I found a newspaper item describing the new Manchester offices (pictured above),

…which occupy a commanding position in Cross Street…a fine seven-storey structure, which, by its height, its design, and its facing with Portland stone, will form a conspicuous addition to the leading buildings of the city.  It was acquired by the company from the Manchester Corporation in 1914, when the Cross Street widening scheme required the removal of certain buildings.  The site has a frontage to Cross Street of 105 feet and to South King Street of 40 feet.  The main entrance…at the corner of these two thoroughfares.  The elevations have been designed upon the lines adopted for the Royal Mail Company’s office in Cockspur Street, London.  (Royal Mail House, Nov 1, 1927, the Guardian, p. 13)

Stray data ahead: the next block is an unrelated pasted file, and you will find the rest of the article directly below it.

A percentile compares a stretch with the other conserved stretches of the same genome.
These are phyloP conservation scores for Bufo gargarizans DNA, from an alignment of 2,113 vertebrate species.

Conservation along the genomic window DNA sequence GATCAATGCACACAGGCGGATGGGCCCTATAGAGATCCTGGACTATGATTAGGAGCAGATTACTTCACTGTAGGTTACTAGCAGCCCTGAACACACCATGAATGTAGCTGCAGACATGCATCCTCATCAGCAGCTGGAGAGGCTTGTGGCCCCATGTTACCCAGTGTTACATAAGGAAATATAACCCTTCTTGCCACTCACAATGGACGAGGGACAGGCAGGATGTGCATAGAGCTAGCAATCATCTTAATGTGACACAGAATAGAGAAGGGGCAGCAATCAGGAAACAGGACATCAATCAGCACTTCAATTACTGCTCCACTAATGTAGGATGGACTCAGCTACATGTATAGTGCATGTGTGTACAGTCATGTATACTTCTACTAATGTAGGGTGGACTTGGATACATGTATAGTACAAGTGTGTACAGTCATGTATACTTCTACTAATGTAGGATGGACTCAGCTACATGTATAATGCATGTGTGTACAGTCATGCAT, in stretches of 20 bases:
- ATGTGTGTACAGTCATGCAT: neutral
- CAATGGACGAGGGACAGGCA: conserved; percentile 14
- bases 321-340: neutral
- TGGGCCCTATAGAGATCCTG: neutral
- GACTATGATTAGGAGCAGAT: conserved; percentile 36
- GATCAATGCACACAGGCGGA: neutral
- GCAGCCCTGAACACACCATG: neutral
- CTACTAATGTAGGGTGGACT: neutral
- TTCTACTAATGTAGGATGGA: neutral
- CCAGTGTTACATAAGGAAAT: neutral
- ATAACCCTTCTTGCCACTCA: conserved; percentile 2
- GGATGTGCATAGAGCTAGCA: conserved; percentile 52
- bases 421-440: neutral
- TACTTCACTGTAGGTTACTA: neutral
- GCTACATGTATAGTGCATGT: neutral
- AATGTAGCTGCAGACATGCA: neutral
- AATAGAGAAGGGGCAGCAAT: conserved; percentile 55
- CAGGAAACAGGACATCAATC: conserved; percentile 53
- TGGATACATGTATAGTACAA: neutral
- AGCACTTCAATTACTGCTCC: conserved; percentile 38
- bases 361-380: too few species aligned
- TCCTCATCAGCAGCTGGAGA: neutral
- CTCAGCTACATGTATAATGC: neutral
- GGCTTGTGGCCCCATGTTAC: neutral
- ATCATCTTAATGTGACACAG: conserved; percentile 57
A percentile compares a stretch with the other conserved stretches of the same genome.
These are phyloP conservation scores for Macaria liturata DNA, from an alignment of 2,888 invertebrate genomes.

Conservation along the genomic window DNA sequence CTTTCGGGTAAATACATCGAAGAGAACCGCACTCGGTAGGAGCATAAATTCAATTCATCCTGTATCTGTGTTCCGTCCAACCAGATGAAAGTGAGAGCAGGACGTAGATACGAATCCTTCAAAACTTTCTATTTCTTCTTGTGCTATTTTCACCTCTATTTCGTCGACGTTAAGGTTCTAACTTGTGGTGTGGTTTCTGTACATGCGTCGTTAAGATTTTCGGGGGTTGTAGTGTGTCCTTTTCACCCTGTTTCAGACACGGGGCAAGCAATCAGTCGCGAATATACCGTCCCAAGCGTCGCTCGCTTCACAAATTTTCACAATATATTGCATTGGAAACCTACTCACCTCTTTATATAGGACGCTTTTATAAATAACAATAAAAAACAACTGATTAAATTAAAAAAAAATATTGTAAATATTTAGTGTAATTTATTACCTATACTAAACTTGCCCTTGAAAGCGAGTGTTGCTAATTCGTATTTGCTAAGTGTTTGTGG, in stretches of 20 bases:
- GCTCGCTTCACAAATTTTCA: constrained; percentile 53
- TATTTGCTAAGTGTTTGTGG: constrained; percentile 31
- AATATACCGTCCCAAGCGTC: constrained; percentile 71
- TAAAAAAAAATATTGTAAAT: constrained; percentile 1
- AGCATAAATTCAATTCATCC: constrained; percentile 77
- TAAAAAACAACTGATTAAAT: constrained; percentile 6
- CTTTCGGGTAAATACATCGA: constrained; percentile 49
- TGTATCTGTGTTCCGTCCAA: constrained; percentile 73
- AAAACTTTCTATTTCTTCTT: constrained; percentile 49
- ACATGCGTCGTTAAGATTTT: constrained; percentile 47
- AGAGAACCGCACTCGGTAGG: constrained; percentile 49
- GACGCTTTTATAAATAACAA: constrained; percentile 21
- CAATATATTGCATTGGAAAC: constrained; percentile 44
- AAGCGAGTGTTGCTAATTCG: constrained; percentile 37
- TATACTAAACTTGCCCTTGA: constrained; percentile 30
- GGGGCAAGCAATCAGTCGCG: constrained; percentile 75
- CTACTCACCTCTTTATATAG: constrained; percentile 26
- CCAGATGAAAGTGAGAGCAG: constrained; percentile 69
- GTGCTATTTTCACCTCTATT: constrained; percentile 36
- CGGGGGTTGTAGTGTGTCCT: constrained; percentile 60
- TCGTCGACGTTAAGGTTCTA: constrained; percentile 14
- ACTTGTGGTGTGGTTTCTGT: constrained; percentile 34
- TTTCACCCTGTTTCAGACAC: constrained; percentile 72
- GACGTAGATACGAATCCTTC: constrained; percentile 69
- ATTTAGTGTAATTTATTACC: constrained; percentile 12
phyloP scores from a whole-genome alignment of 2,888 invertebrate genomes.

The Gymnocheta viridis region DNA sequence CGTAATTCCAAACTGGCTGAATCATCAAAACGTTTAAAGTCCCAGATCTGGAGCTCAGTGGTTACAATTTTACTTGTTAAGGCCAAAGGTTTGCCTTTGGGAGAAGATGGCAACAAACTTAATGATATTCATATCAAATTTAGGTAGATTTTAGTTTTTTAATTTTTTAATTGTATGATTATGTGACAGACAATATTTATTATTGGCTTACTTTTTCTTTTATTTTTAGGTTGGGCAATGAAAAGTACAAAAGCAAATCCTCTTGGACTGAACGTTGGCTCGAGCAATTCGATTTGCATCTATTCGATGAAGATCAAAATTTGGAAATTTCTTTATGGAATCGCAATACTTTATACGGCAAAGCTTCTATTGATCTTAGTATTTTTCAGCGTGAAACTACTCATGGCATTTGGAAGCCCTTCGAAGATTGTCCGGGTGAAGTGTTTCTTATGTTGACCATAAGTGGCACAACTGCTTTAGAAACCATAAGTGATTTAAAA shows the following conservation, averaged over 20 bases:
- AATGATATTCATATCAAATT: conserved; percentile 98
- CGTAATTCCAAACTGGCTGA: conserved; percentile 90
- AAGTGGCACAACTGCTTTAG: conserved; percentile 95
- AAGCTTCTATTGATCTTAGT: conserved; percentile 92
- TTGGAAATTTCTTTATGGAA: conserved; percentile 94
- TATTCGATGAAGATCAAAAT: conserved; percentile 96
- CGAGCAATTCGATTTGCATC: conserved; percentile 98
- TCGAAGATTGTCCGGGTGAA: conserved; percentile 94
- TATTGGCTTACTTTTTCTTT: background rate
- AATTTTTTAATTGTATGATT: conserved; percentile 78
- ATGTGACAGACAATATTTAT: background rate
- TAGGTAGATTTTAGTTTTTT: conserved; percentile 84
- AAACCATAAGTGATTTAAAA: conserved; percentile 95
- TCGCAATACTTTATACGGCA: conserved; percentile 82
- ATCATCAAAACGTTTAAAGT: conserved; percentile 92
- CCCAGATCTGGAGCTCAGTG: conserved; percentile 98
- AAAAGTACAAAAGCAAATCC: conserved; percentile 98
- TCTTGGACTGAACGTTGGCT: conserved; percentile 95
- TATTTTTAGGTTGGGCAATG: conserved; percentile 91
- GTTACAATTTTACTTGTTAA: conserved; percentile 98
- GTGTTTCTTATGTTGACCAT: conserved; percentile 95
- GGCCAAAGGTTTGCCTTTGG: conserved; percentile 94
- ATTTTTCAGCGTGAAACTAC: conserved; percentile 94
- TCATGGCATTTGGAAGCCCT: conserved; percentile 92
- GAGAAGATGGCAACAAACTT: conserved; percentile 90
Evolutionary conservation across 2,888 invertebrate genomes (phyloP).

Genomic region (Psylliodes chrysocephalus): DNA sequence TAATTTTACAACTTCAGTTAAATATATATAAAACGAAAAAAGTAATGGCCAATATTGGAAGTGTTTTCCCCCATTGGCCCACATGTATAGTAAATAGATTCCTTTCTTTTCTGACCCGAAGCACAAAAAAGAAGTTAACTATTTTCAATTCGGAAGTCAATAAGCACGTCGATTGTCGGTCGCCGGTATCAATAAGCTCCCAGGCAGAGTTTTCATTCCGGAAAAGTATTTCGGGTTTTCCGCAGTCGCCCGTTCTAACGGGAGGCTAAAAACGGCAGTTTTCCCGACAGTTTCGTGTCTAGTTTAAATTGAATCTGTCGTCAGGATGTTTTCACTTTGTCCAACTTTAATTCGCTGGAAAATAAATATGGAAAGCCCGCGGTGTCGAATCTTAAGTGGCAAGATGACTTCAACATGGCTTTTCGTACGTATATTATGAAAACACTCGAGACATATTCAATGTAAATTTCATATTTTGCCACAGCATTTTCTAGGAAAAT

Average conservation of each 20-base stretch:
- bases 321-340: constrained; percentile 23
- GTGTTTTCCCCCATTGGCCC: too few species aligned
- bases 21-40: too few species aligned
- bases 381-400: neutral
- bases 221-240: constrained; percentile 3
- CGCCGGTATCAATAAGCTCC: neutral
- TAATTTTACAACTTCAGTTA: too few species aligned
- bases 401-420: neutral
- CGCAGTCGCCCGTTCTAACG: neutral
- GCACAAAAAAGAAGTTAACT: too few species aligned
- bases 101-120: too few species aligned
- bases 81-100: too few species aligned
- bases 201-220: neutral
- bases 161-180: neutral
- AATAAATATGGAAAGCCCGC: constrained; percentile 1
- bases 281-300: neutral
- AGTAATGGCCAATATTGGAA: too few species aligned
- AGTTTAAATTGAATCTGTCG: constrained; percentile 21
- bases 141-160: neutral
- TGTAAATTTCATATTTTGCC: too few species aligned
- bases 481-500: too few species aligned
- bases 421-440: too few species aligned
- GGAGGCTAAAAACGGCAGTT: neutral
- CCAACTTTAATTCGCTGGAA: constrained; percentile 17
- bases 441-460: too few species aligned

The Royal Mail Steam Packet Company was established in 1839 in Liverpool, with a location in London.  By 1921, the London location was identified on Cockspur Street, which would match with the historic London photograph, but had to have been in a different building if this was completed 1927.  A 1926 photograph shows this building as “A view from Cockspur Street showing America House, the premises of the Royal Mail Steam Packet Company at the junction with Spring Gardens.

The only architectural information were vague descriptions of Italian influences with Art Deco flourishes.  The 1927 Guardian item indicates the architects as Messrs. Grace and Farmer of London.  As to any connection with Cunard Shipping Co., I find nothing in the newspaper archives to support that.  After the Royal Mail Steam Packet Company suffered financial losses that wiped out their capital in 1933, the company moved toward liquidation, completed in 1934.